About 650 million girls and women alive today globally were married during their childhood, and about half of them are in Bangladesh, Brazil, Ethiopia, India and Nigeria, according to a recently released United Nations International Children's Emergency Fund (UNICEF) report.
The UNICEF analysis highlights the prevalence of child marriage and the impact of the pandemic on this social practice. Titled 'COVID-19: A threat to progress against child marriage', the study said one crore additional child marriages might occur before the end of the decade.
It stated that as many as 10 crore girls were at risk of child marriage in the next 10 years, even before the novel coronavirus outbreak. The high number comes despite significant reductions in child marriage across several countries in the recent past.
"In the last 10 years, the proportion of young women globally who were married as children had decreased by 15 per cent, from nearly 1 in 4 to 1 in 5, the equivalent of some 25 million marriages averted, again that is now under threat," the report said.
Closure of schools, financial stress, service disruptions, pregnancy, and parental deaths due to the ongoing pandemic are putting the most vulnerable girls at the risk of getting married during childhood, according to the report.
"COVID-19 has made an already difficult situation for lakhs of girls even worse. Shuttered schools, isolation from friends and support networks, and rising poverty have added fuel to the fire the world was already struggling to put out. But we can, and we must extinguish child marriage," said UNICEF Executive Director Henrietta Fore.
The pandemic-induced travel restrictions, confining oneself indoors, and physical distancing have hindered the girls' access to health care, social services, and community support that protect them from such traditions.
Child brides also run the risk of unwanted pregnancies and gender-based violence. Dropping out of school, job losses, and increased economic burden are cited as reasons forcing families to marry their daughters at a young age.
The vulnerable group is at the risk of losing their education, health, and their future, hence there is an urgent need to take adequate action. "One year into the pandemic, immediate action is needed to mitigate the toll on girls and their families," Fore said.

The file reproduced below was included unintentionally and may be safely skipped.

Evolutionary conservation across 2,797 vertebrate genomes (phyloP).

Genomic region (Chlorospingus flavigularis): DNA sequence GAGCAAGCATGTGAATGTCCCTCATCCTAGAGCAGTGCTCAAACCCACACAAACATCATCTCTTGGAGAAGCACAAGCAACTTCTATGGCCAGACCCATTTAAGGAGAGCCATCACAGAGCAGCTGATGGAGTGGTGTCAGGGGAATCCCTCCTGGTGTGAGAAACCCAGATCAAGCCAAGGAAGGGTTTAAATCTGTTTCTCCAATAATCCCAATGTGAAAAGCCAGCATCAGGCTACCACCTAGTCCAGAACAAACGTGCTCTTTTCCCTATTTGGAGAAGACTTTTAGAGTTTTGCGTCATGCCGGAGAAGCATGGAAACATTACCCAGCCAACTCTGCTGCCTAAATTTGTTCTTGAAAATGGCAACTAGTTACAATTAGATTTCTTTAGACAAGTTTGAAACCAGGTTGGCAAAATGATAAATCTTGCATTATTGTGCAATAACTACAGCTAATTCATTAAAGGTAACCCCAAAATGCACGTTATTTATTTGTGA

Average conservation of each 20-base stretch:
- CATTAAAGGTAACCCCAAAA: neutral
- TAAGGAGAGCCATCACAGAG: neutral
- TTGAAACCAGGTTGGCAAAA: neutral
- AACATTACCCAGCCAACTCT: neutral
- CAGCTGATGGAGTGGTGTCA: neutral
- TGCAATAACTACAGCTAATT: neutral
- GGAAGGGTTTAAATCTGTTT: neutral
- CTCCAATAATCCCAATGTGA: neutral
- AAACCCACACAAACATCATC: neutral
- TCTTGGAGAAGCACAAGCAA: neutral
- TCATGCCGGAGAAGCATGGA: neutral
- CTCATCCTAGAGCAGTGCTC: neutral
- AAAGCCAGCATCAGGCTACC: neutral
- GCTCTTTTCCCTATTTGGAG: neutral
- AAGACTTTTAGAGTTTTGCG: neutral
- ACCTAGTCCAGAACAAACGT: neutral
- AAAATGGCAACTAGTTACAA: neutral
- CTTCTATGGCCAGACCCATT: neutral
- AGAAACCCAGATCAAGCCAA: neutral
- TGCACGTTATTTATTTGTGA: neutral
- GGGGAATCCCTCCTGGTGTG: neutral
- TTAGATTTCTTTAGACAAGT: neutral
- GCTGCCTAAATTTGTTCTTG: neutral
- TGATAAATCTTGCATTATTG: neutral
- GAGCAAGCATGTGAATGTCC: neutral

"By reopening schools, implementing effective laws and policies, ensuring access to health and social services – including sexual and reproductive health services – and providing comprehensive social protection measures for families, we can significantly reduce a girl's risk of having her childhood stolen through child marriage," she added.
Hasseniya was a child when she was married in Mauritania. By 16, she'd had her first child.
Child marriage can trigger immediate as well as long term consequences. Girls are more vulnerable to domestic violence and less likely to continue their studies. It also increases the risk of an early and unplanned pregnancy which in turn increases the risk of maternal complications.
"The practice can also isolate girls from family and friends and exclude them from participating in their communities, taking a heavy toll on their mental health and well-being," the report stated. It added that to off-set the impacts of the pandemic, and to end the practice by 2030, the targets that have been set out in the Sustainable Development Goals (SDGs) ought to be accelerated.
Countries Under The Radar
The United Nations agency stated that levels of child marriage were highest in sub-Saharan Africa, where 35 per cent of young women were married before the age of 18, followed by South Asia, where nearly 30 per cent of women were married before they turned 18.
About 24 per cent of such instances were recorded in Latin America and the Caribbean. According to the report, the Middle East and North Africa had 17 per cent of child marriages, whereas Eastern Europe and Central Asia had about 12 per cent of child marriages.
According to UNICEF estimates, each year, at least 1.5 million girls under the age of 18 get married in India. The numbers make the country home to the largest number of child brides in the world — accounting for a third of the global total. Nearly 16 per cent of adolescent girls aged 15-19 are currently married.
Stating that although the prevalence of girls getting married before age 18 in India has declined from 47 per cent to 27 per cent between 2005-2006 and 2015-2016, it still stood high from a global perspective.
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